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Tablet Original Fiction: A father and son go to Germany after the Holocaust to adopt a Jewish child

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Joseph and his father climbed up to the “Deck Three Bar,” which was full of people drinking to one another, saying their good-byes. Moderate drinking was a practice the future grandfather permitted himself—the Hebrew Bible is full of blessings over wine, he was wont to say.

They were lucky that a small group left just as they were looking for a table. His father was halfway through his drink when a man dressed in a fine tan wool suit approached them and asked if the third seat at the table were free. They said yes and invited the man to join them.

They told the man the story they were instructed to tell, about rebuilding Hanover. They heard, in turn, that the man who had joined them was a Mr. Yoel Markovitz, an accountant who had a wife named Sophie and two sons named Arthur and Jonathon.

“And what is your business in Hamburg?” asked Joseph’s father.

“I work for The Jewish Agency for Palestine,” Mr. Markovitz replied.

Joseph nearly jumped from his chair. Could this man be Jewish? How could that be? Joseph had been taught that Jews looked like Negroes. That had to be the truth—had to be. Impossible that Jews could be like this Mr. Markovitz: impossible to tell from Christian men!

“Our mission is to convince the British to open Palestine for Jewish immigration,” Mr. Markovitz went on.

Joseph watched as his father slowly lowered his glass to the table. The glass tipped back and forth. Joseph told himself that was just the sway of the ship.

Finally his father said, “We are only sad that the Jews did not accept Our Lord Jesus Christ as their Savior.”

Mr. Markovitz gripped the table. His face showed anger, but he said nothing, which gave him an air of dignity. Then he stood, adjusted his tie, and reached into his jacket pocket for his wallet. He left a pile of bills on the table. He nodded but did not wish them a good night.


“Did you know, Father?” Joseph asked when they were back in their cabin. “Did you know you could not always see them?”

“Members of the communion returned from the war,” his father replied, “and they said there were some Jews you could not recognize by their dark skin and hooked noses.”

His father had been too old to be drafted. Joseph realized that all his father knew about Jews was what the soldiers had told him.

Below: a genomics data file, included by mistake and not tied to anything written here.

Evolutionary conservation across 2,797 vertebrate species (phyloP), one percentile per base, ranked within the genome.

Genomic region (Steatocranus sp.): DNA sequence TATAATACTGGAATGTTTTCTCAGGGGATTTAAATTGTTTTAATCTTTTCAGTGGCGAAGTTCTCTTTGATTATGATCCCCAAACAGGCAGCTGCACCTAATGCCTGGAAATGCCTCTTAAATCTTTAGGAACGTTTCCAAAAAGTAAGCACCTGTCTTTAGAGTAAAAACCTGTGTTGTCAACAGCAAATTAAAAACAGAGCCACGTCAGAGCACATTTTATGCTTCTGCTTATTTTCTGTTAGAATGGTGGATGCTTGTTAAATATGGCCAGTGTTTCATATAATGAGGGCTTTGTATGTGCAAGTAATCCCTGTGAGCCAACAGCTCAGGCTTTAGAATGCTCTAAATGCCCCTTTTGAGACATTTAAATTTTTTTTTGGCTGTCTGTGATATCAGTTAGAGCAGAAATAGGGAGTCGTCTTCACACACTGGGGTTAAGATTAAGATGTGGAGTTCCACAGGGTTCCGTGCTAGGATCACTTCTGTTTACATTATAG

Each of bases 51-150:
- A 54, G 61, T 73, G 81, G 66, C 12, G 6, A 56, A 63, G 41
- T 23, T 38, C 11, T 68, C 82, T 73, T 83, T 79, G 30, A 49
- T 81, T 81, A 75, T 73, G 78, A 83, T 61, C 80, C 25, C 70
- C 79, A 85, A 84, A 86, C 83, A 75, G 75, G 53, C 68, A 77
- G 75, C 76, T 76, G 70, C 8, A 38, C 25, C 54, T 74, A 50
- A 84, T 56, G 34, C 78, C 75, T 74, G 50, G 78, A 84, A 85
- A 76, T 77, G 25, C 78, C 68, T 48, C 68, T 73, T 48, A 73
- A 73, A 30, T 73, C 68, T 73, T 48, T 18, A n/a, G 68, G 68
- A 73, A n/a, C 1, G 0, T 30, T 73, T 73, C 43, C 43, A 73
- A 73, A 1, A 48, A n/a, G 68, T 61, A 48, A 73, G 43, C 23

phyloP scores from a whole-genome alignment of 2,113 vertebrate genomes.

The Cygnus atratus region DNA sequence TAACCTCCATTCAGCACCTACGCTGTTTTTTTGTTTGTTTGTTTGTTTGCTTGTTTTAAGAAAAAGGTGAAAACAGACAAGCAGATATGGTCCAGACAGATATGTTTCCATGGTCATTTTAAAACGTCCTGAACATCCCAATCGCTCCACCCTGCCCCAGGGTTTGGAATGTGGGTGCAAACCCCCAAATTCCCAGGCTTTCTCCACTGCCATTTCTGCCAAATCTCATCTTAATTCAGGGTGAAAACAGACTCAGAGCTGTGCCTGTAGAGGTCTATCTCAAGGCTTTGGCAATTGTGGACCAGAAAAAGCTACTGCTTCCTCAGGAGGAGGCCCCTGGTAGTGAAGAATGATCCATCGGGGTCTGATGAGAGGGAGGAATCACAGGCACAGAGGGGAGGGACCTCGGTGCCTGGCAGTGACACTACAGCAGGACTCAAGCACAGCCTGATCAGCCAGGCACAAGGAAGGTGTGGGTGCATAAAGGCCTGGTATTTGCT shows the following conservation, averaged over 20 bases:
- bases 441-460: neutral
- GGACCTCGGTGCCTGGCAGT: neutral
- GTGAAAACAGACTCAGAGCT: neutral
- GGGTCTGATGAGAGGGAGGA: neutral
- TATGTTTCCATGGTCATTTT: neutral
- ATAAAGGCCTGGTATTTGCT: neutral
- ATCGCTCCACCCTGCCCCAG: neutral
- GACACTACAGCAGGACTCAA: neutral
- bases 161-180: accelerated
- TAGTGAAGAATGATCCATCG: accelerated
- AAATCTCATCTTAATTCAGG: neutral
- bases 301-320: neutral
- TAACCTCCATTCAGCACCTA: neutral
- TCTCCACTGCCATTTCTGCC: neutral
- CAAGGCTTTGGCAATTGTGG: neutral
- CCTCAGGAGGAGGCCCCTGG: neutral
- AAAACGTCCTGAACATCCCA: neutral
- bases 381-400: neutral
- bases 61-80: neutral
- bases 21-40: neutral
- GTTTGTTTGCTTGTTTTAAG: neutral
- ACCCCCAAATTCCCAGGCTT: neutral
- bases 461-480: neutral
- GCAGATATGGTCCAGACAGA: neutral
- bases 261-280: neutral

Chaos greeted them at the Hamburg train station. Bodies were sprawled about the floor in the waiting area. Would-be travelers pulled great piles of baggage through the crowd, rousing shouts and curses as the bodies on the floor were bumped by suitcases, rucksacks, boxes, even caged roosters.

Joseph and his father were in a first-class compartment at least. The train was filled beyond capacity, and the other cars were overstuffed, people sitting two to a seat and in the corridor. The two men dared not leave their seats at the same time for fear their places would be taken. Joseph walked the train and found there was no dining car. When he returned, an old man in their compartment said, in accented but perfect English, that they should not worry. Sellers would appear at the stations from time to time, and all they had to do was lean out the window.

“Will they accept American dollars?” asked Joseph’s father.

The compartment grew silent.

“I will exchange some Deutschmarks with you, if you wish,” said the old woman who sat by the window across from them.

Everyone looked at Joseph’s father, then at the woman, then back at his father.

“Thank you,” he said. “Can you exchange fifty dollars?”

Every eye watched his father reach into his jacket, retrieve his wallet, and take out a stack of bills. He counted out five new tens onto his knee, licking his thumb to be sure the bills weren’t stuck together.

The woman fumbled around in her purse. She withdrew a wad of dirty bills and offered them across the aisle.

“Is that all right?” his father asked.

The silence continued. Everyone stared at the crisp pile of tens on the his father’s knee.

“Put it away!” Joseph whispered, grabbing the money.

He was fascinated by the woman’s face. Never in his life had he seen such malice lanced through with desperation.


The train made its halting way toward Hanover—it seemed to stop at every collection of houses, sometimes in empty fields where people scrambled on and off. Then it came to some station and opened its doors. Twenty, thirty, forty minutes went by. Gradually everyone left: the people in the corridor, a fat man at his father’s feet, the old gentleman who had assured them about the food, the woman who had offered them her dirty bills.

“I guess we get off too,” said his father.

It was dark but for the last sapphire glow of the sky. The station, no more than a platform and a ticket counter, was crowded with waiting bodies. The deep blue of the sky turned to black; there were no trains in either direction; the people on the platform curled up to sleep.

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Didn’t like this story at all. Found it naive and ill-informed about what happened to Jewish children in convents after the war. The prejudices of father and son about Jews (look like Negroes, have hooked noses) struck me as forced and implausible in 1946. And the would be romance with Anna equally unconvincing. All in all, a big disappointment.